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Editorial ARTICLE

Front. Physiol., 09 July 2014 | https://doi.org/10.3389/fphys.2014.00262

The regulation of angiogenesis by tissue cell-macrophage interactions

  • 1Immunology Research Unit, Carmel Medical Center and The Ruth and Bruce Rappaport Faculty of Medicine, Technion-Israel Institute for Technlogy, Haifa, Israel
  • 2Department of Pathology, Georg-August University Hospital, Göttingen, Germany
  • 3HELIOS-Klinikum, Institut für Pathologie, Krefeld, Germany
  • 4Tumor Immunology, Department of Biomedical Sciences, Florida Atlantic University, Boca Raton, FL, USA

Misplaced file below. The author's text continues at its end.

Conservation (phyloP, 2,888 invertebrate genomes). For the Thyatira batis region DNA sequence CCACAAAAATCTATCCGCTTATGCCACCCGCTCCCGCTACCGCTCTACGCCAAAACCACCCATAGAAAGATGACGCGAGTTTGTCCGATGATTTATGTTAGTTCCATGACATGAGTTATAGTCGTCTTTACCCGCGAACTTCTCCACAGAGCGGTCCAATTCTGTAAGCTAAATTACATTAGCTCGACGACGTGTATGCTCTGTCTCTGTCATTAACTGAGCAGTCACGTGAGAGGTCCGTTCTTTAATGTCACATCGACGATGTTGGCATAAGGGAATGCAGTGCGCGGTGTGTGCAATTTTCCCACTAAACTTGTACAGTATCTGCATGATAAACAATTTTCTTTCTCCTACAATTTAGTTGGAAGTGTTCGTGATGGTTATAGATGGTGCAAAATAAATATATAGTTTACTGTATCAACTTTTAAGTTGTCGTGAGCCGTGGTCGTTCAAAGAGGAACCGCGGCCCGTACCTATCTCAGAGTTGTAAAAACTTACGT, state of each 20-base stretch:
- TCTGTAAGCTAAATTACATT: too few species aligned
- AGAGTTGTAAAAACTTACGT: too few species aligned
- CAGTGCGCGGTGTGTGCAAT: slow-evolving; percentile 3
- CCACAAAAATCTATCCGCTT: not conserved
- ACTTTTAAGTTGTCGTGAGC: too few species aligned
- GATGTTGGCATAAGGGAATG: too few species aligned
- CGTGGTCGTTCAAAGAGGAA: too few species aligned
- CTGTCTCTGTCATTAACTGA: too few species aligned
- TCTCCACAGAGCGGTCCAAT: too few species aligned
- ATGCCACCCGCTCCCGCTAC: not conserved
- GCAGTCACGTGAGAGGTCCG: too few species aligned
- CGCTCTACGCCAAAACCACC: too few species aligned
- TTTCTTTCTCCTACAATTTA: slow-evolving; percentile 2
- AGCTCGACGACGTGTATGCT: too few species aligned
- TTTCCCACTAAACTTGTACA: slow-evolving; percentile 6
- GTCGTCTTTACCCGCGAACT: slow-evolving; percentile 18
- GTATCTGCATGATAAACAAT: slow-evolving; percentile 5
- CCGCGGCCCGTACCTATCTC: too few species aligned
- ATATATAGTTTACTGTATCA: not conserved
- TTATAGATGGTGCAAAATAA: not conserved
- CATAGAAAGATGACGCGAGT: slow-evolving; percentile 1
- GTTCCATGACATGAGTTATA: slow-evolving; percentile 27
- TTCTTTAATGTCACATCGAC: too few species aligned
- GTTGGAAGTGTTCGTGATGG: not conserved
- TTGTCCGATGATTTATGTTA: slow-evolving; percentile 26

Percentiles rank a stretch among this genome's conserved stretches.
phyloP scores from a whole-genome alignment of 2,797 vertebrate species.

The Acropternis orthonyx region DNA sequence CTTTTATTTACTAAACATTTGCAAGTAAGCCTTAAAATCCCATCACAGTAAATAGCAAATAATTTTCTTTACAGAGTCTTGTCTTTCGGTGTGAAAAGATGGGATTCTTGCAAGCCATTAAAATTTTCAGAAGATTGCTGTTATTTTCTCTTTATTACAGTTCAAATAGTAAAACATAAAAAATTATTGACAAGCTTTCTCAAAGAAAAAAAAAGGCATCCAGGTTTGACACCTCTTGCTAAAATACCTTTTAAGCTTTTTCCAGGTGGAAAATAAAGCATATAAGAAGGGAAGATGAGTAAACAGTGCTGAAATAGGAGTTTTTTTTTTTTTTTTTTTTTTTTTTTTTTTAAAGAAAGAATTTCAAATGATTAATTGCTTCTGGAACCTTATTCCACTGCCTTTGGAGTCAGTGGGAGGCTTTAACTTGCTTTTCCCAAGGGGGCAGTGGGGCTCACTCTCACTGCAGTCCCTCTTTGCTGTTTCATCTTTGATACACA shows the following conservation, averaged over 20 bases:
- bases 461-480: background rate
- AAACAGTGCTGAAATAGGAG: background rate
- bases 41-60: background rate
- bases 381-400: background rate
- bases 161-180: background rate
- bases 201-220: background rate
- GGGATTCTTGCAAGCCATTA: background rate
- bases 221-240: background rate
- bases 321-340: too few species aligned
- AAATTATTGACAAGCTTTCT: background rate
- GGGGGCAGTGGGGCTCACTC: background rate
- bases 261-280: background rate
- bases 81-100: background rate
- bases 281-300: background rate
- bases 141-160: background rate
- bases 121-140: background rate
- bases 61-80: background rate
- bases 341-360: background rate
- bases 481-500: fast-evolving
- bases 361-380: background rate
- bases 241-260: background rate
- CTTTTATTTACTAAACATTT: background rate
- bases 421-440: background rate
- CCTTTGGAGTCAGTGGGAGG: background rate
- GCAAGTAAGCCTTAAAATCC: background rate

Angiogenesis, the sprouting of new blood vessels from existing ones, is a process important both in physiological and pathogenic conditions. During angiogenesis, endothelial cells proliferate, migrate and organize into new, functional blood vessels. Macrophages play an important role in this process as they process microenvironmental cues, and directly secrete or stimulate other cell types to secrete pro-angiogenic mediators, including chemokines, cytokines and growth factors that together stimulate endothelial cell proliferation, degrade the extracellular matrix (ECM), and attract leukocytes to further enhance angiogenesis. Since macrophages are extremely plastic and can be differently activated by various stimuli, they exert many regulatory effects on angiogenesis, although many aspects of this regulation are still unclear.